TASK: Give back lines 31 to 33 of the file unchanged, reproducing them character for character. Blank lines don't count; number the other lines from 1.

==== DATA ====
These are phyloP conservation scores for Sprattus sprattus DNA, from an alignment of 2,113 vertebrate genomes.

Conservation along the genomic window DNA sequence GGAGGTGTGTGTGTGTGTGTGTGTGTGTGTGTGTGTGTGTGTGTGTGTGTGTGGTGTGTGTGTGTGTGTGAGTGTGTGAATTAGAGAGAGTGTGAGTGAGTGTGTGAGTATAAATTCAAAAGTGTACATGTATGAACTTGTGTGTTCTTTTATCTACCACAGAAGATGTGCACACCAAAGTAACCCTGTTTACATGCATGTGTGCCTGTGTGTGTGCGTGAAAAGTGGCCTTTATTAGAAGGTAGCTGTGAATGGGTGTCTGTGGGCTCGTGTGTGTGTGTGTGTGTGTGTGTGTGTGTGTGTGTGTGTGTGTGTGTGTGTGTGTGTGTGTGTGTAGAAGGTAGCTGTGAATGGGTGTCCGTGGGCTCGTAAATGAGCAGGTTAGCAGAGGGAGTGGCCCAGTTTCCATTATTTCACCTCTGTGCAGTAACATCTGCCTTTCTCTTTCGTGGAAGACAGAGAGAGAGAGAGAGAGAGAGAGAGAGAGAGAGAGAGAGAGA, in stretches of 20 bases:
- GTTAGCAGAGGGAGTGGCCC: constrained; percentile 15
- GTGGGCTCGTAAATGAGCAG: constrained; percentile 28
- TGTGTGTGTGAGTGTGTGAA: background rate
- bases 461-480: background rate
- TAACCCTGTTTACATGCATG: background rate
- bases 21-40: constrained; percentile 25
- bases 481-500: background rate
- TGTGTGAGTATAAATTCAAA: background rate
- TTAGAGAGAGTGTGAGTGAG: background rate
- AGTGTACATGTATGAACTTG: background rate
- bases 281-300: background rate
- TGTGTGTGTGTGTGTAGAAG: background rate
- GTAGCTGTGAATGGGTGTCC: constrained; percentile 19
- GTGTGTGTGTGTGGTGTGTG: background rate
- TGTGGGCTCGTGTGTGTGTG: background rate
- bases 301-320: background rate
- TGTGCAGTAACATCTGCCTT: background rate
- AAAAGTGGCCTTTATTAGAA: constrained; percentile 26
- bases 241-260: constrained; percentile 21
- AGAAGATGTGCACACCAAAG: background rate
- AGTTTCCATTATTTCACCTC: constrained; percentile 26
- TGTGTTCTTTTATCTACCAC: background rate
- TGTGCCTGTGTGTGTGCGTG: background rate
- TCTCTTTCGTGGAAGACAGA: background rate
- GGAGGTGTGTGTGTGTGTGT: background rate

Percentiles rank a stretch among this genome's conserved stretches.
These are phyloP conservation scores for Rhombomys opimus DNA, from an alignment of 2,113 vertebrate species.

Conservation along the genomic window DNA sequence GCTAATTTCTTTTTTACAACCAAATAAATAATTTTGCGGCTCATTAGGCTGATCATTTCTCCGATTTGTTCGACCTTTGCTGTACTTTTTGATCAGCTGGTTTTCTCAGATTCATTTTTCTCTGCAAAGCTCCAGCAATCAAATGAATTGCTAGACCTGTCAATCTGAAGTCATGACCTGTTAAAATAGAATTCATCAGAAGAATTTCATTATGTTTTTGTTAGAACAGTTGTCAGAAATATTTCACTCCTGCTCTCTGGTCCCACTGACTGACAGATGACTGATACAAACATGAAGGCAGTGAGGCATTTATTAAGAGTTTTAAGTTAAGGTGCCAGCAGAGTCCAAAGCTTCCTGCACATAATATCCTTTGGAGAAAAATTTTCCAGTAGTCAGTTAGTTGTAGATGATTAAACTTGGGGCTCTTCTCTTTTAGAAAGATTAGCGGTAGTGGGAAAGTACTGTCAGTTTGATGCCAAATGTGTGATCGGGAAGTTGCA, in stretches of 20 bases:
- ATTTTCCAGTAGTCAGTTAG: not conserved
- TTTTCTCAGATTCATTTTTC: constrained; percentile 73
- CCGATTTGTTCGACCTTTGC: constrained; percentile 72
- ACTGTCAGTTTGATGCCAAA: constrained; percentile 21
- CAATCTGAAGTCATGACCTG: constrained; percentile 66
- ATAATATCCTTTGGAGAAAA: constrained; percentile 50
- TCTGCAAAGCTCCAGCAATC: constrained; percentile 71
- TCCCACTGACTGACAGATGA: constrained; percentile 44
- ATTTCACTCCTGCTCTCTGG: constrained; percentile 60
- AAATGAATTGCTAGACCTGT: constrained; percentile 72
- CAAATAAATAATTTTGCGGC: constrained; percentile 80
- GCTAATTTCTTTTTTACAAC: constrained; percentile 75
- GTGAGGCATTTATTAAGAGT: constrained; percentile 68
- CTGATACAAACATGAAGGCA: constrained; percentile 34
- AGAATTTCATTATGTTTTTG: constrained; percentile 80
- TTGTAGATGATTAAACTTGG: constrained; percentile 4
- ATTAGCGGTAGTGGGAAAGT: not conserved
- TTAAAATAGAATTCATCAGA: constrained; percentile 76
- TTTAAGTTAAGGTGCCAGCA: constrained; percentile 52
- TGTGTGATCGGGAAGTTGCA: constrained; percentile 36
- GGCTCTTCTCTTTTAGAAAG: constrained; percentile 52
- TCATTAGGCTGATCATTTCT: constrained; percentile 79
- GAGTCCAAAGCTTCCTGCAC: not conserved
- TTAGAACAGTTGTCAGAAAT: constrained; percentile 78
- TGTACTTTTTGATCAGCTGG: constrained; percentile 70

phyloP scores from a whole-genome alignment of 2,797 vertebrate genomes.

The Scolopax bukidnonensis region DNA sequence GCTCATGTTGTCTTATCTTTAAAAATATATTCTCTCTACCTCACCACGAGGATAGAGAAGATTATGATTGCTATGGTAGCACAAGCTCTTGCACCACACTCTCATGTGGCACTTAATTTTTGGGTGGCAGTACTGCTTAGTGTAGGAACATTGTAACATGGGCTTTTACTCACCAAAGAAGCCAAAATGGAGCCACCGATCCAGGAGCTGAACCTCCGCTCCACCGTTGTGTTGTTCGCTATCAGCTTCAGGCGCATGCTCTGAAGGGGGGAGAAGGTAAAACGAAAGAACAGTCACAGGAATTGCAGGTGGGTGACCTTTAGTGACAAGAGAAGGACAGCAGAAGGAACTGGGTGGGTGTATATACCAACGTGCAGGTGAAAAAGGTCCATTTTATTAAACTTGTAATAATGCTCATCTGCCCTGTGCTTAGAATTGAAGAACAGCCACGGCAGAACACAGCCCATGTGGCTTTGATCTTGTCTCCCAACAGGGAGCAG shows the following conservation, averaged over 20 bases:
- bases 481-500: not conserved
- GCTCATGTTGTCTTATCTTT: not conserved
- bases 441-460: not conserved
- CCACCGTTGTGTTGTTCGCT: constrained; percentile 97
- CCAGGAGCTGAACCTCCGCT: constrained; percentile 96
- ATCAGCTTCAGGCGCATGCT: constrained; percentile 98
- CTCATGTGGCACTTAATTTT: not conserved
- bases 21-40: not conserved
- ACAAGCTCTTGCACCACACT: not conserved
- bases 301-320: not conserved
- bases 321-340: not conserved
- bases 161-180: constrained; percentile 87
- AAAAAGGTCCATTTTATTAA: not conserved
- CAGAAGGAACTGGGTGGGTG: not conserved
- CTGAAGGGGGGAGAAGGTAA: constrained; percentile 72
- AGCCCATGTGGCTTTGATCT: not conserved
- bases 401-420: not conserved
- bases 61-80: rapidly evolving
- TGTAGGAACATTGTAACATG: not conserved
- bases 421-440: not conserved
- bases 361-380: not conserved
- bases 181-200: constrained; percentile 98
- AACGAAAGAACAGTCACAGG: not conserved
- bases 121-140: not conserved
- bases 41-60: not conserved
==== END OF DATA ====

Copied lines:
- ATTTTCCAGTAGTCAGTTAG: not conserved
- TTTTCTCAGATTCATTTTTC: constrained; percentile 73
- CCGATTTGTTCGACCTTTGC: constrained; percentile 72